Presentations of patients of poisoning and predictors of poisoning-related fatality: Findings from a hospital-based prospective study

  • Hsin-Ling Lee1, 2, 3,

    Affiliated with

    • Hung-Jung Lin4, 5,

      Affiliated with

      • Steve Ting-Yuan Yeh5,

        Affiliated with

        • Chih-Hsien Chi6 and

          Affiliated with

          • How-Ran Guo1, 2, 3, 7Email author

            Affiliated with

            BMC Public Health20088:7

            DOI: 10.1186/1471-2458-8-7

            Received: 25 March 2007

            Accepted: 08 January 2008

            Published: 08 January 2008

            Abstract

            Background

            Poisoning is a significant public health problem worldwide and is one of the most common reasons for visiting emergency departments (EDs), but factors that help to predict overall poisoning-related fatality have rarely been elucidated. Using 1512 subjects from a hospital-based study, we sought to describe the demographic and clinical characteristics of poisoning patients and to identify predictors for poisoning-related fatality.

            Methods

            Between January 2001 and December 2002 we prospectively recruited poisoning patients through the EDs of two medical centers in southwest Taiwan. Interviews were conducted with patients within 24 hours after admission to collect relevant information. We made comparisons between survival and fatality cases, and used logistic regressions to identify predictors of fatality.

            Results

            A total of 1512 poisoning cases were recorded at the EDs during the study period, corresponding to an average of 4.2 poisonings per 1000 ED visits. These cases involved 828 women and 684 men with a mean age of 38.8 years, although most patients were between 19 and 50 years old (66.8%), and 29.4% were 19 to 30 years. Drugs were the dominant poisoning agents involved (49.9%), followed by pesticides (14.5%). Of the 1512 patients, 63 fatalities (4.2%) occurred. Paraquat exposure was associated with an extremely high fatality rate (72.1%). The significant predictors for fatality included age over 61 years, insufficient respiration, shock status, abnormal heart rate, abnormal body temperature, suicidal intent and paraquat exposure.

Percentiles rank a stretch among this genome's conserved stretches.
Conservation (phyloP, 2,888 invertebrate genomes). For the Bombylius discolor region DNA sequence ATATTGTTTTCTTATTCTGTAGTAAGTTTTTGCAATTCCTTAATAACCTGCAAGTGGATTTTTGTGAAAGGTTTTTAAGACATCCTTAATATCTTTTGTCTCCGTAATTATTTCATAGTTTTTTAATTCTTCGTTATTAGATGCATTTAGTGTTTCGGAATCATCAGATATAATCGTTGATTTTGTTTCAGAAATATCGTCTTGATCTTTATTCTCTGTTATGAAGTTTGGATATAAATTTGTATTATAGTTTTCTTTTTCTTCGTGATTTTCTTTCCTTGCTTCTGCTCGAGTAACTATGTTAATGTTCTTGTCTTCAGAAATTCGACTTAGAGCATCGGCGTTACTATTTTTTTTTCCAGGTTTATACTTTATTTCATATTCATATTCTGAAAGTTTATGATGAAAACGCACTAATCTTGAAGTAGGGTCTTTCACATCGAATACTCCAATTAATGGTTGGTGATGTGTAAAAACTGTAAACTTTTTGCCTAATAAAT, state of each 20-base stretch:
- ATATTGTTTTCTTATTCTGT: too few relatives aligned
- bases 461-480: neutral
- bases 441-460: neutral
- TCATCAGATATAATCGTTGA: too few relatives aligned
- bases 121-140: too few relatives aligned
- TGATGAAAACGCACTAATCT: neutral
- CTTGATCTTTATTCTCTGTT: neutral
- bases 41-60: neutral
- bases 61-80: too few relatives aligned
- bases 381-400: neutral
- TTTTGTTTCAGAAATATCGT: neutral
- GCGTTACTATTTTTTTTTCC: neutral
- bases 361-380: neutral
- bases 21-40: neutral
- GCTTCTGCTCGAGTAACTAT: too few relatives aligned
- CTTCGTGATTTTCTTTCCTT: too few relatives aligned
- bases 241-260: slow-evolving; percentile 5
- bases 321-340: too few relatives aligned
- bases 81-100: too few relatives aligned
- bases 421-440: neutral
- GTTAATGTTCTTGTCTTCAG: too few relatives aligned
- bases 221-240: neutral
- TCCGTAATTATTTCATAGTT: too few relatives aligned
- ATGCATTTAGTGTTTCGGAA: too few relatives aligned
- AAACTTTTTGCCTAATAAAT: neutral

Conclusion

            In addition to well-recognized risk factors for fatality in clinical settings, such as old age and abnormal vital signs, we found that suicidal intent and ingestion of paraquat were significant predictors of poisoning-related fatality. Identification of these predictors may help risk stratification and the development of preventive interventions.

            Background

            Poisoning is a public health problem worldwide [19] and is one of the most common reasons for attendance at hospital emergency departments (EDs) [6, 1012]. Although the incidence of poisoning is difficult to estimate accurately, the wide availability and accessibility of chemicals and their extensive use in a variety of applications including medicine, agriculture and industry has increased the risk of poisoning [1, 2, 13].

            Knowledge of the epidemiology of poisoning and its changes is important to both emergency physicians and public health practitioners, but the pattern of poisoning varies from country to country and over time, sometimes rapidly [1, 2, 1316]. Therefore, regional epidemiological data on poisoning are very helpful in planning rational use of resources for the prevention and management of poisoning and in targeting research. Various epidemiological studies concerning poisoning have been undertaken including single hospital-based, multi-center-based and poison center-based investigations [1, 5, 6, 17, 18].